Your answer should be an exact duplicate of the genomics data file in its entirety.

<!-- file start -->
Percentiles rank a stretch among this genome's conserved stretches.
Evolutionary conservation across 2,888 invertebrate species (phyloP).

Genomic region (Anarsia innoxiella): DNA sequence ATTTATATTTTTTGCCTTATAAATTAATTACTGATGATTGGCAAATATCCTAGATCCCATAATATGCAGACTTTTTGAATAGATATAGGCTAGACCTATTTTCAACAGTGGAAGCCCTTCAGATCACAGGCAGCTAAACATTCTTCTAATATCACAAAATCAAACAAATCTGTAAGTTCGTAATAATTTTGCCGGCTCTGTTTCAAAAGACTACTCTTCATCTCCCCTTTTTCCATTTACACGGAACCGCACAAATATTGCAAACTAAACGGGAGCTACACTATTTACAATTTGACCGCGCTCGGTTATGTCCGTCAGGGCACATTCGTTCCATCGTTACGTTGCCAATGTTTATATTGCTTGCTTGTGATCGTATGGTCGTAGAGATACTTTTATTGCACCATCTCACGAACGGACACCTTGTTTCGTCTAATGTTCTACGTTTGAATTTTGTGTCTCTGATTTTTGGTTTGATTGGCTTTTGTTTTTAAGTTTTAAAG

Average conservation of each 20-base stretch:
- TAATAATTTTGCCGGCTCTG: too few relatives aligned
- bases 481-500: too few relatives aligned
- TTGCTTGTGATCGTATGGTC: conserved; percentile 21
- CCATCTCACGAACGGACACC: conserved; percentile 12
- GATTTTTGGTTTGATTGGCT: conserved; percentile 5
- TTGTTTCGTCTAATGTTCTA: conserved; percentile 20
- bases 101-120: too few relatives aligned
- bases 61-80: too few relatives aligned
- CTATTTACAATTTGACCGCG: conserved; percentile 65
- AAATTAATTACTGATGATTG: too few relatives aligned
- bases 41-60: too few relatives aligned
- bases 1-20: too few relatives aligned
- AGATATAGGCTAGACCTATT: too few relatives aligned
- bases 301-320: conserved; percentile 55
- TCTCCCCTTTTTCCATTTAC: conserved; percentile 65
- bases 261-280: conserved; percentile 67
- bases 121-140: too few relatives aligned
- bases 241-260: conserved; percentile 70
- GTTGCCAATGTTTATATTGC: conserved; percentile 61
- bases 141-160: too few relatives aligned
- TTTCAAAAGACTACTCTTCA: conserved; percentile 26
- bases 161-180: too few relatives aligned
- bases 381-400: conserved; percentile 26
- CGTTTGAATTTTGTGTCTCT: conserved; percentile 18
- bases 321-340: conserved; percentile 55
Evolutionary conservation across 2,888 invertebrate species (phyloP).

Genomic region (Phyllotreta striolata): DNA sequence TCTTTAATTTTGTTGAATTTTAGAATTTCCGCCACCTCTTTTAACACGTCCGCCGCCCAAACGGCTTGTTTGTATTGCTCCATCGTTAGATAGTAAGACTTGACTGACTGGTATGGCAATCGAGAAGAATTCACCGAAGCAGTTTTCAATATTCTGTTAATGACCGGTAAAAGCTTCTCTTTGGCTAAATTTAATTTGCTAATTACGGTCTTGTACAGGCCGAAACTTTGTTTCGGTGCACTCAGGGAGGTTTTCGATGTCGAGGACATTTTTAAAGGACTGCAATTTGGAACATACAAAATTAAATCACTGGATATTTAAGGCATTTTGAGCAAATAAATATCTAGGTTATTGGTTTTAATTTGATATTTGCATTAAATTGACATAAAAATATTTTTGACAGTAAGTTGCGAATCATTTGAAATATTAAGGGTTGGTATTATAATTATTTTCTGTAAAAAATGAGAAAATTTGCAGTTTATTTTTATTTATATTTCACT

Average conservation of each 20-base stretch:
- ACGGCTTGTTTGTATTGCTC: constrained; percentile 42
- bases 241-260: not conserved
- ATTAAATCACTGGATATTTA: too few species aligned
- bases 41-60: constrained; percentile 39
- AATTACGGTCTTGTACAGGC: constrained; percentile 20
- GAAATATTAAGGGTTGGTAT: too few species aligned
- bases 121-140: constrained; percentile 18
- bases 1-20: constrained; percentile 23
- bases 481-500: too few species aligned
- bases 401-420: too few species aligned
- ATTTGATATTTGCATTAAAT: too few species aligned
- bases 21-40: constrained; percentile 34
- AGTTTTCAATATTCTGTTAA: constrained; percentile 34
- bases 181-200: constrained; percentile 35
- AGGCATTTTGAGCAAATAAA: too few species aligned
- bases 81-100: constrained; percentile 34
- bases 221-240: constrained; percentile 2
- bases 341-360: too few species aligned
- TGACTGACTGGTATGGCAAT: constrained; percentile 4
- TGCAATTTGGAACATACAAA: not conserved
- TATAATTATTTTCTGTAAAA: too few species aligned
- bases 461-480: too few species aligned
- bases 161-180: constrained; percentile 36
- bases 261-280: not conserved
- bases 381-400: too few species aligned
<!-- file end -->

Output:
Percentiles rank a stretch among this genome's conserved stretches.
Evolutionary conservation across 2,888 invertebrate species (phyloP).

Genomic region (Anarsia innoxiella): DNA sequence ATTTATATTTTTTGCCTTATAAATTAATTACTGATGATTGGCAAATATCCTAGATCCCATAATATGCAGACTTTTTGAATAGATATAGGCTAGACCTATTTTCAACAGTGGAAGCCCTTCAGATCACAGGCAGCTAAACATTCTTCTAATATCACAAAATCAAACAAATCTGTAAGTTCGTAATAATTTTGCCGGCTCTGTTTCAAAAGACTACTCTTCATCTCCCCTTTTTCCATTTACACGGAACCGCACAAATATTGCAAACTAAACGGGAGCTACACTATTTACAATTTGACCGCGCTCGGTTATGTCCGTCAGGGCACATTCGTTCCATCGTTACGTTGCCAATGTTTATATTGCTTGCTTGTGATCGTATGGTCGTAGAGATACTTTTATTGCACCATCTCACGAACGGACACCTTGTTTCGTCTAATGTTCTACGTTTGAATTTTGTGTCTCTGATTTTTGGTTTGATTGGCTTTTGTTTTTAAGTTTTAAAG

Average conservation of each 20-base stretch:
- TAATAATTTTGCCGGCTCTG: too few relatives aligned
- bases 481-500: too few relatives aligned
- TTGCTTGTGATCGTATGGTC: conserved; percentile 21
- CCATCTCACGAACGGACACC: conserved; percentile 12
- GATTTTTGGTTTGATTGGCT: conserved; percentile 5
- TTGTTTCGTCTAATGTTCTA: conserved; percentile 20
- bases 101-120: too few relatives aligned
- bases 61-80: too few relatives aligned
- CTATTTACAATTTGACCGCG: conserved; percentile 65
- AAATTAATTACTGATGATTG: too few relatives aligned
- bases 41-60: too few relatives aligned
- bases 1-20: too few relatives aligned
- AGATATAGGCTAGACCTATT: too few relatives aligned
- bases 301-320: conserved; percentile 55
- TCTCCCCTTTTTCCATTTAC: conserved; percentile 65
- bases 261-280: conserved; percentile 67
- bases 121-140: too few relatives aligned
- bases 241-260: conserved; percentile 70
- GTTGCCAATGTTTATATTGC: conserved; percentile 61
- bases 141-160: too few relatives aligned
- TTTCAAAAGACTACTCTTCA: conserved; percentile 26
- bases 161-180: too few relatives aligned
- bases 381-400: conserved; percentile 26
- CGTTTGAATTTTGTGTCTCT: conserved; percentile 18
- bases 321-340: conserved; percentile 55
Evolutionary conservation across 2,888 invertebrate species (phyloP).

Genomic region (Phyllotreta striolata): DNA sequence TCTTTAATTTTGTTGAATTTTAGAATTTCCGCCACCTCTTTTAACACGTCCGCCGCCCAAACGGCTTGTTTGTATTGCTCCATCGTTAGATAGTAAGACTTGACTGACTGGTATGGCAATCGAGAAGAATTCACCGAAGCAGTTTTCAATATTCTGTTAATGACCGGTAAAAGCTTCTCTTTGGCTAAATTTAATTTGCTAATTACGGTCTTGTACAGGCCGAAACTTTGTTTCGGTGCACTCAGGGAGGTTTTCGATGTCGAGGACATTTTTAAAGGACTGCAATTTGGAACATACAAAATTAAATCACTGGATATTTAAGGCATTTTGAGCAAATAAATATCTAGGTTATTGGTTTTAATTTGATATTTGCATTAAATTGACATAAAAATATTTTTGACAGTAAGTTGCGAATCATTTGAAATATTAAGGGTTGGTATTATAATTATTTTCTGTAAAAAATGAGAAAATTTGCAGTTTATTTTTATTTATATTTCACT

Average conservation of each 20-base stretch:
- ACGGCTTGTTTGTATTGCTC: constrained; percentile 42
- bases 241-260: not conserved
- ATTAAATCACTGGATATTTA: too few species aligned
- bases 41-60: constrained; percentile 39
- AATTACGGTCTTGTACAGGC: constrained; percentile 20
- GAAATATTAAGGGTTGGTAT: too few species aligned
- bases 121-140: constrained; percentile 18
- bases 1-20: constrained; percentile 23
- bases 481-500: too few species aligned
- bases 401-420: too few species aligned
- ATTTGATATTTGCATTAAAT: too few species aligned
- bases 21-40: constrained; percentile 34
- AGTTTTCAATATTCTGTTAA: constrained; percentile 34
- bases 181-200: constrained; percentile 35
- AGGCATTTTGAGCAAATAAA: too few species aligned
- bases 81-100: constrained; percentile 34
- bases 221-240: constrained; percentile 2
- bases 341-360: too few species aligned
- TGACTGACTGGTATGGCAAT: constrained; percentile 4
- TGCAATTTGGAACATACAAA: not conserved
- TATAATTATTTTCTGTAAAA: too few species aligned
- bases 461-480: too few species aligned
- bases 161-180: constrained; percentile 36
- bases 261-280: not conserved
- bases 381-400: too few species aligned